Here's why MGM (NYSE: MGM) might be cheaper than you think.

In the daily noise machine of CNBC, analyst estimates, and quarterly announcements, investors are inundated with talking heads obsessing over earnings-per-share figures.

Earnings, or net income, is an accounting construction that is the basis for the price-to-earnings ratio, the most popular way of measuring how cheap or expensive a stock is.

But free cash flow -- the amount of cash a company earns on its operations minus what it spends on them -- is another, oftentimes more accurate measure of earnings, and it's one that can give you an advantage.

How MGM stacks up
If MGM tends to generate more free cash flow than net income, there's a good chance earnings-per-share figures understate its profitability and overstate its price tag. Conversely, if MGM consistently generates less free cash flow than net income, it may be less profitable and more expensive than it appears.

This graph compares MGM's historical net income to free cash flow. (I omitted various gains and charges such as tax deferrals, restructurings, and benefits related to stock options.)

Source: Capital IQ, a division of Standard & Poor's, and author's calculations.

As you can see, MGM has a tendency to produce more free cash flow than net income. Notice how free cash flow (red) trailed both net income (blue) and operating earnings (green) in 2006 and 2007, when MGM was spending heavily on capital projects. MGM began to pare back capital expenditures in 2008, and significantly cut back in 2009 and 2010, causing free cash flow to rebound in line with operating cash flow.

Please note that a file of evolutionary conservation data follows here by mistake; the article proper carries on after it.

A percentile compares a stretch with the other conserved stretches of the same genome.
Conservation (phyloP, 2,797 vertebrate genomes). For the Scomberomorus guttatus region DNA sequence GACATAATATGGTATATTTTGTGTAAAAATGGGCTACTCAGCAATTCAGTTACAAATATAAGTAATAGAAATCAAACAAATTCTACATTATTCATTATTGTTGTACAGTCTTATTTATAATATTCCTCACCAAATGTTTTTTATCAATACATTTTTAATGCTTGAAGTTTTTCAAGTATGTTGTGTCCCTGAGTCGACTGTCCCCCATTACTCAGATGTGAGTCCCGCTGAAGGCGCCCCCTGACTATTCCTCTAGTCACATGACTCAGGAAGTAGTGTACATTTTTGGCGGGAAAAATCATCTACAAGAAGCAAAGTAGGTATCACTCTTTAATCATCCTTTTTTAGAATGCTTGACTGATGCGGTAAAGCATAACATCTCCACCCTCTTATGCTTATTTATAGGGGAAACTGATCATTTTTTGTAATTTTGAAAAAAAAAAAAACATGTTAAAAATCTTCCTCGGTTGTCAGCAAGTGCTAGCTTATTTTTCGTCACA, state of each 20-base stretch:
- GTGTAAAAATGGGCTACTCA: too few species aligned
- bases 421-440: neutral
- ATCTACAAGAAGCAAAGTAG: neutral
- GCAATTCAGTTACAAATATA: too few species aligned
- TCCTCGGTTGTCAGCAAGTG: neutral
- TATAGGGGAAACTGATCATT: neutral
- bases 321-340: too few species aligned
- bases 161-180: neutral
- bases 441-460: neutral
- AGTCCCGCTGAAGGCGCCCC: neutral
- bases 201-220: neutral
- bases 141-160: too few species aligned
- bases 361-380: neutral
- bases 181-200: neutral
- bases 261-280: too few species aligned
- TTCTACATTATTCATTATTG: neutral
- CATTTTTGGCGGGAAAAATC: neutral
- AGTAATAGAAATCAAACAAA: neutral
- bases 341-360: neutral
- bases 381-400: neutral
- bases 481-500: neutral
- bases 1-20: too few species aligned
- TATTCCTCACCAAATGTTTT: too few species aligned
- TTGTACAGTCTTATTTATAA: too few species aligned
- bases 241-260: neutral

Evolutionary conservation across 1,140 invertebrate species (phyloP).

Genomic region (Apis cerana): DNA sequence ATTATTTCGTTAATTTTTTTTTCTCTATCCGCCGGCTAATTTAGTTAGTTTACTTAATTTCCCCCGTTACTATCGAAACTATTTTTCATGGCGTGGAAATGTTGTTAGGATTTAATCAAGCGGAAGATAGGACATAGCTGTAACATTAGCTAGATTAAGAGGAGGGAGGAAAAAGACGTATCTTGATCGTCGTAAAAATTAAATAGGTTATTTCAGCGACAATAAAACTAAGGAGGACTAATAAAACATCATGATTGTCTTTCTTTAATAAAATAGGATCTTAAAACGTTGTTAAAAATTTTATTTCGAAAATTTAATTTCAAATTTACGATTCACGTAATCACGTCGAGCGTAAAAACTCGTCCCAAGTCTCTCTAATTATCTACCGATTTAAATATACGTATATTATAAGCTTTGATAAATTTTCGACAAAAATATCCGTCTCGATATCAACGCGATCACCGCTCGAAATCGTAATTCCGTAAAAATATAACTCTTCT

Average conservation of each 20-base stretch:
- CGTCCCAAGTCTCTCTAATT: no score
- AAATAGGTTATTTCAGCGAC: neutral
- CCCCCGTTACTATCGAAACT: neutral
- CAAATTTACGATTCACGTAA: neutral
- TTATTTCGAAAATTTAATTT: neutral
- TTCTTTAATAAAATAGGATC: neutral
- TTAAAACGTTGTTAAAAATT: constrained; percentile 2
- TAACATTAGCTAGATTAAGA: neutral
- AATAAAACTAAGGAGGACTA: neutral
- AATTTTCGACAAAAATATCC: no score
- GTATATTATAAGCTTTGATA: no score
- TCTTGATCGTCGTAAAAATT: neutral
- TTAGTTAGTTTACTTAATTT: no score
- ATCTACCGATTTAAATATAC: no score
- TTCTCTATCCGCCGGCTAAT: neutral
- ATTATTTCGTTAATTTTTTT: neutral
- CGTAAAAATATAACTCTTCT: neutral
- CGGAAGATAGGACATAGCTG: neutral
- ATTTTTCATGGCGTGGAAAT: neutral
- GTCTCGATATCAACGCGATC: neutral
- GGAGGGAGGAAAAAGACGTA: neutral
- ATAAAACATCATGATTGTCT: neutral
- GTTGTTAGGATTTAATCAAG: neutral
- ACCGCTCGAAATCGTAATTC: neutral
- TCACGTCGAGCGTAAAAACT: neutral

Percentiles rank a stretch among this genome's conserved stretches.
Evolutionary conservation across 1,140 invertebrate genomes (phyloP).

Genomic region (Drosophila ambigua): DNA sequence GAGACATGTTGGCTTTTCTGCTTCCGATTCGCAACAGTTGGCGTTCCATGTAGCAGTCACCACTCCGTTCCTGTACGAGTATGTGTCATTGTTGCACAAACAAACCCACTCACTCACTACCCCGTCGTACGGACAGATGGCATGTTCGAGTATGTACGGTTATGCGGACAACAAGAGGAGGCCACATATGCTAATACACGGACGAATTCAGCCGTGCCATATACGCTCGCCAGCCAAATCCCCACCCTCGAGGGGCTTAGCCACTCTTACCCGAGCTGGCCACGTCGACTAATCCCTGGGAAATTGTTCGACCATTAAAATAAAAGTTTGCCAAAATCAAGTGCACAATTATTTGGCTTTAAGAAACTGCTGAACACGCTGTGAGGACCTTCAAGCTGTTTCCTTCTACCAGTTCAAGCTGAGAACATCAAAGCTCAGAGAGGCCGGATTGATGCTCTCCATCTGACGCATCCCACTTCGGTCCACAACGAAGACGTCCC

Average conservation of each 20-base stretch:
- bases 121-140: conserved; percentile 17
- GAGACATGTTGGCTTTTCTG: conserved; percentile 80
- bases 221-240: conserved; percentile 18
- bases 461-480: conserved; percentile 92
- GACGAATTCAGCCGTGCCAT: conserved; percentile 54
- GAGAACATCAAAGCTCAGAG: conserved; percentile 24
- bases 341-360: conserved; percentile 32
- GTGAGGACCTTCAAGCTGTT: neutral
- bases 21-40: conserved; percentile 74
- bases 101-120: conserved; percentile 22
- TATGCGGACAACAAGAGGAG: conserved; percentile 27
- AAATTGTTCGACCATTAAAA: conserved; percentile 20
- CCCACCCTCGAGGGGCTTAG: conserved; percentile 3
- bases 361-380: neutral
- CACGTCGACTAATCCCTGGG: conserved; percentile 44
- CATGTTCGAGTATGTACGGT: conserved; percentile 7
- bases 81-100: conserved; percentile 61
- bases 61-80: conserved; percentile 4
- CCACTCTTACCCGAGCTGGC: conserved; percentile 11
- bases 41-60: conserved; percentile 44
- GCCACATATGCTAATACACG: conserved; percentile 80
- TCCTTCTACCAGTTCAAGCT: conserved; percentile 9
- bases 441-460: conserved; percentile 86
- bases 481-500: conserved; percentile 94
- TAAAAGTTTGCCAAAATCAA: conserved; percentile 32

This means that the standard price-to-earnings multiple investors use to judge companies may overstate its price tag.

Let's also examine MGM alongside a few of its peers for additional context:


Price-to-Earnings Ratio

Adjusted Price-to-Free-Cash-Flow Ratio

Adjusted Enterprise-Value-to-Cash-Flow Ratio





Las Vegas Sands (NYSE: LVS)




Melco Crown (Nasdaq: MPEL)




Wynn (Nasdaq: WYNN)




Penn National Gaming (Nasdaq: PENN)




*Of mid- and large-cap stocks.

MGM isn't alone among casinos that are having trouble generating reported profits these days. Like many of its competitors, MGM's price-to-earnings ratio is "N/A" because it has negative net income. It is, however, producing free cash flow.

It's not clear that we can count on MGM to continue producing these levels of cash flow – capital expenditures could pick up again, for example. Moreover, MGM's free cash flow multiple is considerably more expensive once we take debt into account in the third column. These reservations aside (seriously, no pun intended), MGM is probably cheaper than many investors realize.

Ilan Moscovitz owns shares of Melco Crown Entertainment, a Motley Fool Global Gains recommendation. Try any of our Foolish newsletter services free for 30 days. True to its name, The Motley Fool is made up of a motley assortment of writers and analysts, each with a unique perspective; sometimes we agree, sometimes we disagree, but we all believe in the power of learning from each other through our Foolish community. The Motley Fool has a disclosure policy.